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(courtesy of Ella Meloy, Senate Vice-President -- photo by Jack Liu.)

The ASUO Senate approved financial benchmarks from the different finance committees at its Nov. 3 meeting.

A breakdown of ASUO’s annual budget process can be found on its website. It includes the steps taken before University of Oregon President Michael Schill’s review.

With the benchmarks, ASUO can choose to raise its incidental fee budget by a certain percentage depending on financial requests from organizations or programs under each finance committee. The I-Fee is a student-paid fee that supports services and programs under ASUO, including student organizations on campus.

As part of the budget process, finance committees submitted benchmarks that were approved during a senate meeting.

ASUO senator and Programs Finance Committee chair Ella Meloy said the benchmarks senators have produced on the finance committees are to make sure they are “all on the same page” with their financial priorities for the year. According to ASUO’s website, “finance committees utilize benchmarks in order to inform decisions about the individual unit’s budgets within their purview.”

“The benchmarks function as a way for us to kind of determine collectively what are our financial priorities, and then how do those financial priorities allow for some of these departments and orgs to get the money they requested,” ASUO President Isaiah Boyd said.

Meloy said there is a yearly discussion on if the I-Fee should be raised at all. “The senate body each year will decide essentially if it’s justified to raise those few extra dollars because it impacts every single student,” she said.

ASUO Finance Director Aaron Lewis said ASUO usually tries to keep the raising of the I-Fee budget below a 5% increase. “It’s a cost that’s obviously a student cost,” he said, “and we want that cost to be as low as possible.”

If the increase is more than 5%, ASUO would be required to get special permission from the Higher Education Coordinating Commission.

To avoid going over 5%, Boyd said there was an increased focus on trying to find a way to provide for the financial priorities this year. “So what I presented on was a lot around ‘hey, look, we can cut here; we can pull funds from here,’ to bring us from being over that 5% cap back to around 4%.”

Boyd said the benchmarks are not set in stone and can be altered if need be.

Lewis said the biggest part with this year’s benchmark process was the PFC budget increase to get funding for the TOSS Model — a new stipend model for student organizations.

“A lot of the I-Fee discussion this year surrounded student stipend increases for our student organization leaders, so there’s a lot of emphasis at making sure that we do allocate those stipend increases for student org leaders,” Meloy said.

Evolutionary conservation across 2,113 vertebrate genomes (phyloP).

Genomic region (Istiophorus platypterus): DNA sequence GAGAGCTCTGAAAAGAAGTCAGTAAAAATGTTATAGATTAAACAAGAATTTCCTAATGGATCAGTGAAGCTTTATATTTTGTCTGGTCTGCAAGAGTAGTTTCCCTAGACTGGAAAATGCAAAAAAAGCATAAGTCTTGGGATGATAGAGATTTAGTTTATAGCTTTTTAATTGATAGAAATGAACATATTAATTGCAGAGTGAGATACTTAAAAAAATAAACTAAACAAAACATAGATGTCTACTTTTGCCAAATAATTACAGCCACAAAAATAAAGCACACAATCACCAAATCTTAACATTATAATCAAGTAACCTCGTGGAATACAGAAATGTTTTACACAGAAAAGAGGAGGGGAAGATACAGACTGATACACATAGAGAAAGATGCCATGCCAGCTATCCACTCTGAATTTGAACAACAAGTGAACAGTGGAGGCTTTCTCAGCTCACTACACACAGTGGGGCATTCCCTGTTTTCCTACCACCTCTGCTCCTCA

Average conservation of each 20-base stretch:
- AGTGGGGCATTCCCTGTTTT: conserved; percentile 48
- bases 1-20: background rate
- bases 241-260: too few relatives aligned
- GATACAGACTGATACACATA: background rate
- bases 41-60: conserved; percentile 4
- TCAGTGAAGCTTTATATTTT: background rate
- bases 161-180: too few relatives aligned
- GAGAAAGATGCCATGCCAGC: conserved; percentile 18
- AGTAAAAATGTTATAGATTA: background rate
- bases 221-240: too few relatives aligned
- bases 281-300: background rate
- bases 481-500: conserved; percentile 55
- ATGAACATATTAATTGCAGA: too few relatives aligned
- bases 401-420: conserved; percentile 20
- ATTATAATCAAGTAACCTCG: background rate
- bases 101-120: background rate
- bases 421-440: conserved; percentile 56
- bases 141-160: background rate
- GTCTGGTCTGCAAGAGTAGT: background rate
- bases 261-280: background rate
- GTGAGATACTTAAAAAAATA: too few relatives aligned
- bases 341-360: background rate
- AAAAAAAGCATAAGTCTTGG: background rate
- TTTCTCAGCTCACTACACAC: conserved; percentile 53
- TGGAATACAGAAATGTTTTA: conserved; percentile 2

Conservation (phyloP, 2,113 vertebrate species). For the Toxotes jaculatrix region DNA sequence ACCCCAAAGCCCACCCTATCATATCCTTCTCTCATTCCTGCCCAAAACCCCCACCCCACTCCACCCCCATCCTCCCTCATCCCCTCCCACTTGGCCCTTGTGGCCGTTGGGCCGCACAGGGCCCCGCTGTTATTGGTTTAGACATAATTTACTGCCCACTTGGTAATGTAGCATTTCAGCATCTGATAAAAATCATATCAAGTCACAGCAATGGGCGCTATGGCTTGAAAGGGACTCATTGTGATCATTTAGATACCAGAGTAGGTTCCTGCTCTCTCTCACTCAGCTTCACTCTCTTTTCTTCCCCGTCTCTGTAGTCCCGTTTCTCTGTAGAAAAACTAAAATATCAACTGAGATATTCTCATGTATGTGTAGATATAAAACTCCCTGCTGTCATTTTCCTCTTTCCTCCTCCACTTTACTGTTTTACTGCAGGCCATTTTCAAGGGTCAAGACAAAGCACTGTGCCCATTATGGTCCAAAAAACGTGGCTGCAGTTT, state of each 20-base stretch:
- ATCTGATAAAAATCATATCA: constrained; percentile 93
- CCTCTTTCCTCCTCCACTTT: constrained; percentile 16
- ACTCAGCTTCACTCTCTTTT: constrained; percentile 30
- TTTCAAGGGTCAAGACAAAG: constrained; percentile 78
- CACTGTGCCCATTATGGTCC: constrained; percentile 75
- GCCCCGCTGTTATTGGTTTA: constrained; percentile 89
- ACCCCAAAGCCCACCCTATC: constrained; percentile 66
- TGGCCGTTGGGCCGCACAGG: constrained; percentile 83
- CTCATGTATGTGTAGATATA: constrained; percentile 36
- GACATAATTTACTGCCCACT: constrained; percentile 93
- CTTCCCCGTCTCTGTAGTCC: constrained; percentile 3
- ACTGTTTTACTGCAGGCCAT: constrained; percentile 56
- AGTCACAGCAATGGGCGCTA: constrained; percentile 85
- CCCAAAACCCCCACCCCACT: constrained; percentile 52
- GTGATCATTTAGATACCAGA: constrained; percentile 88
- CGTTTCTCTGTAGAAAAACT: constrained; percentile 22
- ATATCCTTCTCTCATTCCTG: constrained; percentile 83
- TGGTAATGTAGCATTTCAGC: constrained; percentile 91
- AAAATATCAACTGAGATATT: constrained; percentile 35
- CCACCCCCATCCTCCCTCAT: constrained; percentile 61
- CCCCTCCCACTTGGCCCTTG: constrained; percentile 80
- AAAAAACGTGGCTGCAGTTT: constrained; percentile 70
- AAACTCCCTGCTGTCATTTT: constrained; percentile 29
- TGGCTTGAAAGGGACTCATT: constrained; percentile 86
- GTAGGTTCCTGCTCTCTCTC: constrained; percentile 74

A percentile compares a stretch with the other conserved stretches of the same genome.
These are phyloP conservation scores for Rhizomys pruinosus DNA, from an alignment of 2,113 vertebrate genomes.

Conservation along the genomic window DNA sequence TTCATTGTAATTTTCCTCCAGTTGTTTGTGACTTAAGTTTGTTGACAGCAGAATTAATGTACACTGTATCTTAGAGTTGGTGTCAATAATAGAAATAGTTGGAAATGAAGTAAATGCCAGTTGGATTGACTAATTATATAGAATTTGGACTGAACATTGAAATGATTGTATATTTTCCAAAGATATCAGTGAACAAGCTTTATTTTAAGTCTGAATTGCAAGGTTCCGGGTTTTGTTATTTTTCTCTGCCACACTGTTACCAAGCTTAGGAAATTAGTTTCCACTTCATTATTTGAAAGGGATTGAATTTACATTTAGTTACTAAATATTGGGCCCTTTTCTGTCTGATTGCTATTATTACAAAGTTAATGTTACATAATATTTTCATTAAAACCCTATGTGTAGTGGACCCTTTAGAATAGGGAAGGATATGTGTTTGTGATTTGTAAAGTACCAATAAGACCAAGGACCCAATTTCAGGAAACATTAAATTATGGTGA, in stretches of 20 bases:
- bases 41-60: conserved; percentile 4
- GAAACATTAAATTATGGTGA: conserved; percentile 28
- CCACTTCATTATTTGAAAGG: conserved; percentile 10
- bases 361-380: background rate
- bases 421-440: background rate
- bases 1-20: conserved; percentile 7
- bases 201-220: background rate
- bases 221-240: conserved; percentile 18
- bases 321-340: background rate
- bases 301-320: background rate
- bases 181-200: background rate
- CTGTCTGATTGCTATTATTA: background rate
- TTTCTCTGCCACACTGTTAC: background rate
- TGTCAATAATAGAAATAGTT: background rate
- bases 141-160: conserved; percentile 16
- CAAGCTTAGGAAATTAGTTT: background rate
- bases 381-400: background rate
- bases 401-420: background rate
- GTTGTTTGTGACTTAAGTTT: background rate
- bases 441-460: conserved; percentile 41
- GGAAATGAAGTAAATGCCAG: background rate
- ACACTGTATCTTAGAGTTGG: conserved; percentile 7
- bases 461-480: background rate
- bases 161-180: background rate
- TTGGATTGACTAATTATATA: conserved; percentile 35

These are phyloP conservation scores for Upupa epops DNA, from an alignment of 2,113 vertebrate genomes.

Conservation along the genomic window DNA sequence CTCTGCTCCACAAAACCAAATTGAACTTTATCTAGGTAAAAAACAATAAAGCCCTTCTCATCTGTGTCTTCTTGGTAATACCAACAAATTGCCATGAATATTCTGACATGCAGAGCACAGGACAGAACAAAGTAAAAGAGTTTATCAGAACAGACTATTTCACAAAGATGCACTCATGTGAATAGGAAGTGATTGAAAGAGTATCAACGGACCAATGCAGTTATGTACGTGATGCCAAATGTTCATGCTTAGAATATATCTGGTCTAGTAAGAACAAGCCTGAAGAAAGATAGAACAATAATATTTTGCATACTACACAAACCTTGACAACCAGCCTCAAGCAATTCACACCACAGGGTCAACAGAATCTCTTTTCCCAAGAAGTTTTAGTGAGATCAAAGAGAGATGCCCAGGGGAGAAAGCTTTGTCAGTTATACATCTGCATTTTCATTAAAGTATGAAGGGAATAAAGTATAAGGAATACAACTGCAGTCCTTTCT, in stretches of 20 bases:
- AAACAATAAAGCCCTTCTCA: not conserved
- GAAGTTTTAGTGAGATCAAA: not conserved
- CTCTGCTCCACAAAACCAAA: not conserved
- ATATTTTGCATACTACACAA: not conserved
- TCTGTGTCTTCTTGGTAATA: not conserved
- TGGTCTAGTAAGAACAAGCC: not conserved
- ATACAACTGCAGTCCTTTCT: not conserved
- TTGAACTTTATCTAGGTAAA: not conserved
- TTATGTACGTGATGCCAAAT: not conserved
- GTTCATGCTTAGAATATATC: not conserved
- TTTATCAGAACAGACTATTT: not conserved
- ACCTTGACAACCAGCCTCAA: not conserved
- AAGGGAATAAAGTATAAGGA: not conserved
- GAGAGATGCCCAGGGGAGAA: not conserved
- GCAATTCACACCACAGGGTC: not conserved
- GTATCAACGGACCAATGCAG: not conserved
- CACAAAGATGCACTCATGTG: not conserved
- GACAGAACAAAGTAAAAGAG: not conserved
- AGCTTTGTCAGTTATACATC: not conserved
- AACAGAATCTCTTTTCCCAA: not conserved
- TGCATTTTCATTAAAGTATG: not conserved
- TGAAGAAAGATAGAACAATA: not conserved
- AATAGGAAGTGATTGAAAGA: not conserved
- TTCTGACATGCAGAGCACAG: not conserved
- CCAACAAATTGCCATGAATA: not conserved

Lewis said ASUO is still funding a budget increase for the EMU Board, but cannot meet the increase requested.

In addition to the finance committees, the ASUO Executive Branch submits its own benchmarks. Lewis said the Executive Branch makes the initial benchmark recommendations for the senate finances committees.

According to UO’s official website, the EMU Board “is responsible for making general policy decisions and long-range plans for the operation of the EMU.”

Senator Irisa Mehta, who is also on the EMU Board, said the pandemic affected the EMU’s revenue stream, which was reflected in their budget request. The EMU Board originally projected a 6.12% I-Fee increase totaling a little over $462,000, but eventually settled upon a $300,000 increase with ASUO. Mehta said members on the board are not predicting a lot of revenue coming in any time soon because the EMU is not open at full capacity.

“We’re doing the best we can with the money that we do have to not only increase wages, but also stipended students,” she said.

Mehta said the EMU Board is questioning whether they will have to cut EMU jobs or programming if they follow the Executive Branch’s benchmark recommendations rather than the EMU Board’s budget request.

“Talking with EMU directors and advisors, we are trying to find some sources of money elsewhere where we can keep jobs that we currently have in the EMU and also work on increasing payroll,” she said.

Mehta said the board is unsure if it is going to make cuts to jobs or programs within the EMU, and it will discuss the topic further.

Now that the finance committees have had their benchmarks approved, they are now holding their own budget hearings with the programs and groups they fund.

Boyd said the benchmark approvals allow the finance committees to have an understanding of how much money they can receive and then appropriate the right increases in budgets for their departments and organizations.